We live in Florida and take trips up to 4 nights long in the Everglades. Can you point me in the direction of the best quality/price "monsoon"-proof 3-4 person tent that will keep sleeping bags dry in heavy rains, for, say, <$200? Optimally something that wraps up small, probably has a "bathtub" bottom, and won't be full of little pin holes within a few years.
If you are talking about backpacking, then I don't think you'll have an easy time of it for the money you're able to spend. Occasionally, you might find a 3-4 persontent for around $100. Such tents are usually heavy and not likely to hold up well in the conditions you describe. Often they are not seam sealed, so you'd have apply the sealant yourself.
As I browse through the Campmor web site (they're my local outfitter), I see reasonable 3-4 person backpacker tents selling for $220-$250 minimum, with some prices as high as $500. Just so you understand, here are the trade-offs that you need to consider:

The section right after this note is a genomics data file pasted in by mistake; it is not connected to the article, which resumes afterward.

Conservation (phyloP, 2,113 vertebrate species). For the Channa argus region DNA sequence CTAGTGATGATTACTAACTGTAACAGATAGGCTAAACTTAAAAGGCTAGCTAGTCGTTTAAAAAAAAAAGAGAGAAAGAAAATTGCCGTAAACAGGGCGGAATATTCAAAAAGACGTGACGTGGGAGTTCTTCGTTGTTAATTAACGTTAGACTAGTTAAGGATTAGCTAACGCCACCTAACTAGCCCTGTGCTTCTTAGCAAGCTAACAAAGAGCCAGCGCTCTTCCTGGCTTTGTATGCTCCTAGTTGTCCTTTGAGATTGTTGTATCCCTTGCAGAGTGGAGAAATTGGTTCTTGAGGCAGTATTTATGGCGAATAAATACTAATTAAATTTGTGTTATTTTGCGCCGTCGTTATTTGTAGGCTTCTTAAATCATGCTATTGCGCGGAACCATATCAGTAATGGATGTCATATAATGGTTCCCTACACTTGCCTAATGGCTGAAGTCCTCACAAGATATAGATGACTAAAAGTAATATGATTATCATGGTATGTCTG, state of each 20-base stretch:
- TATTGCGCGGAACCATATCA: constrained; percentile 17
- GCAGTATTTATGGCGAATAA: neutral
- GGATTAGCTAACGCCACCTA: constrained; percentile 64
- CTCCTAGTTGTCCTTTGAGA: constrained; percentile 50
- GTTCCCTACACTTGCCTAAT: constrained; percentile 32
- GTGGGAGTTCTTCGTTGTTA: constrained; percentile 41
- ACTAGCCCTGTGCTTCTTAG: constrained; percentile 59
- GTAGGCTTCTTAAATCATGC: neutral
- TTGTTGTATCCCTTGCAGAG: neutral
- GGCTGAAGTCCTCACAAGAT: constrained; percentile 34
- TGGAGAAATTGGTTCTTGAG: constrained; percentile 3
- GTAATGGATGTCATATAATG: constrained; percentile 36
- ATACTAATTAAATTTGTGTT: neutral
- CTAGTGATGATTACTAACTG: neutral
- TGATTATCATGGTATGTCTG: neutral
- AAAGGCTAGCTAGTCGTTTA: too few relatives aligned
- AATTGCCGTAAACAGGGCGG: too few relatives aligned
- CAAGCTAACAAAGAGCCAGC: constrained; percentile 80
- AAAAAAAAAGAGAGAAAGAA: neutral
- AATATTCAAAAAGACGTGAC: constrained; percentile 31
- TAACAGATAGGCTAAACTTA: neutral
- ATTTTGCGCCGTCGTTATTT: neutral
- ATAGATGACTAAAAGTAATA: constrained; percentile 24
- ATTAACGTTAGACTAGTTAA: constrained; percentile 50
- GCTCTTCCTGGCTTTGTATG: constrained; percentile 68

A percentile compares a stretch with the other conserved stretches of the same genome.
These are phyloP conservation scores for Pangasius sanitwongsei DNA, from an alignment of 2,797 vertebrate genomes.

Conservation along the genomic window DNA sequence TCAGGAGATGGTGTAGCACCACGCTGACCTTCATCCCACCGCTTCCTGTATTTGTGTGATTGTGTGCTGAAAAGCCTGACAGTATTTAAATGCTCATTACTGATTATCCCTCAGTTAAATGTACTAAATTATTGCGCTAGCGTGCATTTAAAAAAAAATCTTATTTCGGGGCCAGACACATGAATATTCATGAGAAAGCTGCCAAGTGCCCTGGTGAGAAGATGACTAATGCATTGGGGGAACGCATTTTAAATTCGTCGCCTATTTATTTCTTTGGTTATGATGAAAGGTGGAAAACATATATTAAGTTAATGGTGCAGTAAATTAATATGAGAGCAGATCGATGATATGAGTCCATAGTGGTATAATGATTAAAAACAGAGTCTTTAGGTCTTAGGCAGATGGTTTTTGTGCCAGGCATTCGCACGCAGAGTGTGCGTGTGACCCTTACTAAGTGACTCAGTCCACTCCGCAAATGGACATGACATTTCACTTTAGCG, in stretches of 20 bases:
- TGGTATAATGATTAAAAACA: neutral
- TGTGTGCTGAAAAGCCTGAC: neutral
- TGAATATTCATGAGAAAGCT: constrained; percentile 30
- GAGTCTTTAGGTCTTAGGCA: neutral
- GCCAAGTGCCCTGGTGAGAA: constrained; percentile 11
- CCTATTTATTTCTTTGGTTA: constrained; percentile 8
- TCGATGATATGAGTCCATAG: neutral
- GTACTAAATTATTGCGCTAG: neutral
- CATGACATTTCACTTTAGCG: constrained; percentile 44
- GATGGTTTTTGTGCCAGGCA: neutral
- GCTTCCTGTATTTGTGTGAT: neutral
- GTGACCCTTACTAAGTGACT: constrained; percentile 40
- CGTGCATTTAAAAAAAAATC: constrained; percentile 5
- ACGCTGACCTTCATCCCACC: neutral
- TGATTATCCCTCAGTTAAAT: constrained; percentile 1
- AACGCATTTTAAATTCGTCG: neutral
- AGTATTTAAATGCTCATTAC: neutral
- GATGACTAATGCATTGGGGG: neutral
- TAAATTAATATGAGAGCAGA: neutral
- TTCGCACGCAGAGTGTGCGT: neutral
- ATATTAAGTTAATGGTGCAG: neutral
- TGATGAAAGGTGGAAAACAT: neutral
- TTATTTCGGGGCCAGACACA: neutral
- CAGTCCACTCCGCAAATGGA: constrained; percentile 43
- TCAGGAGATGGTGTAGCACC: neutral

1) 3 season or 4 season? A 4 season tent is sturdier and more weatherproof (mostly wind/blizzard proof) but heavier and more expensive.
2) Ultralight? These tents are designed for the serious long distance backpacker, often made with special fabrics and titanium poles. They are usually 3 season tents because you have to sacrifice some sturdiness and weather resistance make them light. Also on the more expensive side.
3) Rain fly or single wall? Tents with rain flies are heavier, but tend to work better in damp conditions.
I have not backpacked in the extreme wet conditions that you describe, other than car camping in a large canvas tent that was extremely expensive, but practically bombproof. But based n your description, I would recommend a 3 season tent with a rain fly. Nearly all of these tents have fairly sturdy bathtub floors. You can increase the life of the floor by laying a groundsheet under your tent and never wearing anything other than socks when you're inside the tent. You shouldn't even bring shoes into your tent -- the grit you track in will increase the likelihood of perforating the floor.
Finally if you have a local outfitter whom you trust, I'd strongly recommend discussing your needs with them. Outfitters usually have a pretty good handle on the best equipment for their area, snd can often provide you with excellent advice.